• TNM Staging contd.Regional lymph nodes: Pathologic classification (pN)-Classification is based upon axillary lymph node dissection +/- sentinel lymph node dissection. pNXRegional lymph nodes cannot be assessed (eg, previously removed, or not removed)pN0No regional lymph node metastasis; no additional examination for isolated tumor cells (i.e. single tumor cells or small clusters not greater than 0.2 mm, usually detected only by immunohistochemical or molecular methods but which may be verified on hematoxylin and eosin stains)pN1Metastasis in 1 - 3 ipsilateral axillary lymph nodes and/or in internal mammary nodes with microscopic disease detected by sentinal lymph node dissection but not clinically apparentpN2Metastasis in 4 - 9 axillary lymph nodes or in clinically apparent internal mammary lymph nodes in the absence of axillary lymph nodespN3Metastasis in 10 or more axillary lymph nodes, or in infraclavicular lymph nodes, or in clinically apparent ipsilateral internal mammary lymph nodes in the presence of one or more positive axillary nodes; or in more than three axillary lymph nodes with clinically negative microscopic metastasis in internal mammary lymph nodes; or in ipsilateral supraclavicular lymph nodes

    Distant metastasis (M) MXDistant metastasis cannot be assessedM0No distant metastasisM1Distant metastasis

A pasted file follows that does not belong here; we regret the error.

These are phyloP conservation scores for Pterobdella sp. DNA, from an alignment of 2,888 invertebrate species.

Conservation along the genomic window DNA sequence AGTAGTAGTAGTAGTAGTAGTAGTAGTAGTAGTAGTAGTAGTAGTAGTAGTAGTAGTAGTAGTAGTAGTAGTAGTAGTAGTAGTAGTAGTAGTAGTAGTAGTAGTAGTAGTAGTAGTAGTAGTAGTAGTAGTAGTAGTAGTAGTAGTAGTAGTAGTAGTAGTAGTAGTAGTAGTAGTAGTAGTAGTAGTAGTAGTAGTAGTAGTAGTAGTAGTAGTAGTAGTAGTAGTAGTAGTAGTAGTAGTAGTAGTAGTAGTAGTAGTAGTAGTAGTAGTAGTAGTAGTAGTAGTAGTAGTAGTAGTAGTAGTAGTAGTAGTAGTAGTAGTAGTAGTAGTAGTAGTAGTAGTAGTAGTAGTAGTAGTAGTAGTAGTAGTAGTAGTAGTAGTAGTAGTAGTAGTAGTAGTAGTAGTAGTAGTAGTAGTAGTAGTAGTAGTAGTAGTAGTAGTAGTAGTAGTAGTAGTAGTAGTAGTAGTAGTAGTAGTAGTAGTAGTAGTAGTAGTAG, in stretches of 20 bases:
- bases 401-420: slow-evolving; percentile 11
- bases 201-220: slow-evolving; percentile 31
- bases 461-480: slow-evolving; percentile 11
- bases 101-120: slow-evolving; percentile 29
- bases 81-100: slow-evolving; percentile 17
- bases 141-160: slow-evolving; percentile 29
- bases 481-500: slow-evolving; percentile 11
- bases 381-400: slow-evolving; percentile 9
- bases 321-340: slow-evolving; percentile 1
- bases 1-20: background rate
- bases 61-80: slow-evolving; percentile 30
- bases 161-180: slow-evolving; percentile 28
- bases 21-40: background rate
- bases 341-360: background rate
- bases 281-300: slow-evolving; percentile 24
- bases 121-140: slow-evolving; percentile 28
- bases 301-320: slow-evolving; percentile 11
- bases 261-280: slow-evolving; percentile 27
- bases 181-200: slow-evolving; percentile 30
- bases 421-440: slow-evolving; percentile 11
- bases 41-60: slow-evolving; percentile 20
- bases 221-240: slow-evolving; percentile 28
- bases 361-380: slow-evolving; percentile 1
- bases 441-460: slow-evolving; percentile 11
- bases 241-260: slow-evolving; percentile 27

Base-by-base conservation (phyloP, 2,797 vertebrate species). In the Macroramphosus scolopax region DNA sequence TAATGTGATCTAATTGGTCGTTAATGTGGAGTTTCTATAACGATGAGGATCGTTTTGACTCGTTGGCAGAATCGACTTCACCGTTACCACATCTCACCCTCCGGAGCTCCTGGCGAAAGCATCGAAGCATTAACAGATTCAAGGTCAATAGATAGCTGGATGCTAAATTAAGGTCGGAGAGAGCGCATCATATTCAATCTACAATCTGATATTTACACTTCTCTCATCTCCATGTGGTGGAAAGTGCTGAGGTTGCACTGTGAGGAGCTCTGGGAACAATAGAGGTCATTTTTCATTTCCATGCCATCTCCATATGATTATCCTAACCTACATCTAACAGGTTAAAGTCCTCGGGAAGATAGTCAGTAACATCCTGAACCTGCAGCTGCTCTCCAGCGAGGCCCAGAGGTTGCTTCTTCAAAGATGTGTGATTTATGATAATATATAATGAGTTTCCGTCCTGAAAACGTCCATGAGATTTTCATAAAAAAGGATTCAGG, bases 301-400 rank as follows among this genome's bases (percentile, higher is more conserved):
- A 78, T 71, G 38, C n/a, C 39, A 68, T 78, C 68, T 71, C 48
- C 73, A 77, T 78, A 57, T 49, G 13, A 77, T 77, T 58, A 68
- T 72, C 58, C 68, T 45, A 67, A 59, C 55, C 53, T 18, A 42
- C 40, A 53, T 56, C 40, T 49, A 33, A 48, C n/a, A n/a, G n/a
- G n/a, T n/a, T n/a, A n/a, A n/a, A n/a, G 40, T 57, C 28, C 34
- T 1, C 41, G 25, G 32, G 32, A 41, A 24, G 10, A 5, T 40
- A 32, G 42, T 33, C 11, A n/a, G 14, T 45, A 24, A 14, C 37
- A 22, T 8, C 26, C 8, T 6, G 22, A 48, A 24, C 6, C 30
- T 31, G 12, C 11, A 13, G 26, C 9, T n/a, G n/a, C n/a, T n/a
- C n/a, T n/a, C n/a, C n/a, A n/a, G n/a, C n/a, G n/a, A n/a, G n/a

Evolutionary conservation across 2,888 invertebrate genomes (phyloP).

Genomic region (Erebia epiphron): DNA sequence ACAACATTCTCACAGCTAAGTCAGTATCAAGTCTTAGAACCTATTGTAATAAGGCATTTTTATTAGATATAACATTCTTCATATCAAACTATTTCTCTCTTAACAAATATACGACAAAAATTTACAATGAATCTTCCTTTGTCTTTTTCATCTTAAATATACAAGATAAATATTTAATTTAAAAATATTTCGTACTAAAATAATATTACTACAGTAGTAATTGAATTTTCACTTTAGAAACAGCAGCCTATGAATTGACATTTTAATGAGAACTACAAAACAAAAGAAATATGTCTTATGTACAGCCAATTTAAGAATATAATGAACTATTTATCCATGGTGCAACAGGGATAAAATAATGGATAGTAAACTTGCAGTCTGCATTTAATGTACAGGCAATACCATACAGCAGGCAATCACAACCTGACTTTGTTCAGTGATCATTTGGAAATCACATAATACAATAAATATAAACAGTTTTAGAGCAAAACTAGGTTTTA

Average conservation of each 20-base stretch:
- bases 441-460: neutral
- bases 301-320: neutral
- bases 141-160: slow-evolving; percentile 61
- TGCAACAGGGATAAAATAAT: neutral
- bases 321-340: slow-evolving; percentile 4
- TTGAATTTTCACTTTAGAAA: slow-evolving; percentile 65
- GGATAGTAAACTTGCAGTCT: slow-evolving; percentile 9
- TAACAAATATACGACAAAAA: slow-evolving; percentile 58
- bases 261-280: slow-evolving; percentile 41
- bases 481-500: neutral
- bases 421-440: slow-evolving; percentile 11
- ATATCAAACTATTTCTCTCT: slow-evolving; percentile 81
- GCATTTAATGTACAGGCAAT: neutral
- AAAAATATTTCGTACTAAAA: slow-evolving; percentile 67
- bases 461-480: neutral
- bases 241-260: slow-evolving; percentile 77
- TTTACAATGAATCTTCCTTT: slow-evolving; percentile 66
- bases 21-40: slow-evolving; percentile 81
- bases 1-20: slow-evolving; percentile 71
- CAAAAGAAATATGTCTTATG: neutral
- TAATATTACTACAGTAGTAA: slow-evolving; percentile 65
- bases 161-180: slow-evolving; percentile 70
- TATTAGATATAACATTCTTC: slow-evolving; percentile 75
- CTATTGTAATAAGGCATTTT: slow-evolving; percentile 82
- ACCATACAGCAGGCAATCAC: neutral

• Stage Groupings by TNM Classification

    Stage 0Tis N0 M0Stage IT1 N0 M0 (including T1mic)Stage IIAT0 N1 M0; T1 N1 M0; T2 N0 M0Stage IIBT2 N1 M0; T3 N0 M0Stage IIIAT0 N2 M0; T1 N2 M0; T2 N2 M0; T3 N1 M0; T3 N2 M0Stage IIIBT4 Any N M0Stage IIICAny T N3 M0Stage IVAny T Any N M1

  • Metastatic work-upPhysical Exam - skin, breasts, lymph nodes, and abdomenDiagnostic bilateral mammography (+/- ultrasound)Blood tests CBC, LFTsChest imagingCT scanning of the liver and pelvis and radionuclide bone scans have a low diagnostic yield in women with early stage (TI-II; N0-I) breast cancer and are not routinely necessaryChest CT is performed for radiation planning in women, but is not necessary for routine staging of the thorax in women with early stage diseaseStaging CT of the abdomen and pelvis and a radionuclide bone scan is more likely to influence therapy in patients with stage III disease and are therefore recommended in these patients

  • Management of Metastatic Breast CancerRelapses are most common in the initial 5 years after treatment for early stage disease, but can occur up to 30 years laterPrognostic factors include the interval between initial therapy and relapse, number of metastatic sites, presence/absence of visceral involvement, age and stage at diagnosis, and hormone receptor statusPatients with metastases are unlikely to be cured of their disease by any meansComplete remissions from chemo are uncommon Serial plain radiographs, CT scans, or MRI allow assessment of tumor responsePlain radiographs showing sclerosis of previously lytic lesions is highly indicative of response, while enlargement of the lytic area suggests progressionIn pts with mainly sclerotic lesions, serial plain films are less helpful because the healing cannot be observed

  • ReferencesUpToDate; all accessed 1/25/09Hirsch, A., et al. Management of locoregional recurrence of breast cancer after breast conserving therapy. Bleiweiss, I. Pathology of breast cancer: The invasive carcinomas. Esserman, L., and Joe, B. Diagnostic evaluation and initial staging work-up of women with suspected breast cancer.Hurria, A., and Come, S. Follow-up for breast cancer survivors: Recommendations for surveillance after therapy. Hayes, D. General principles of management of metastatic breast cancer.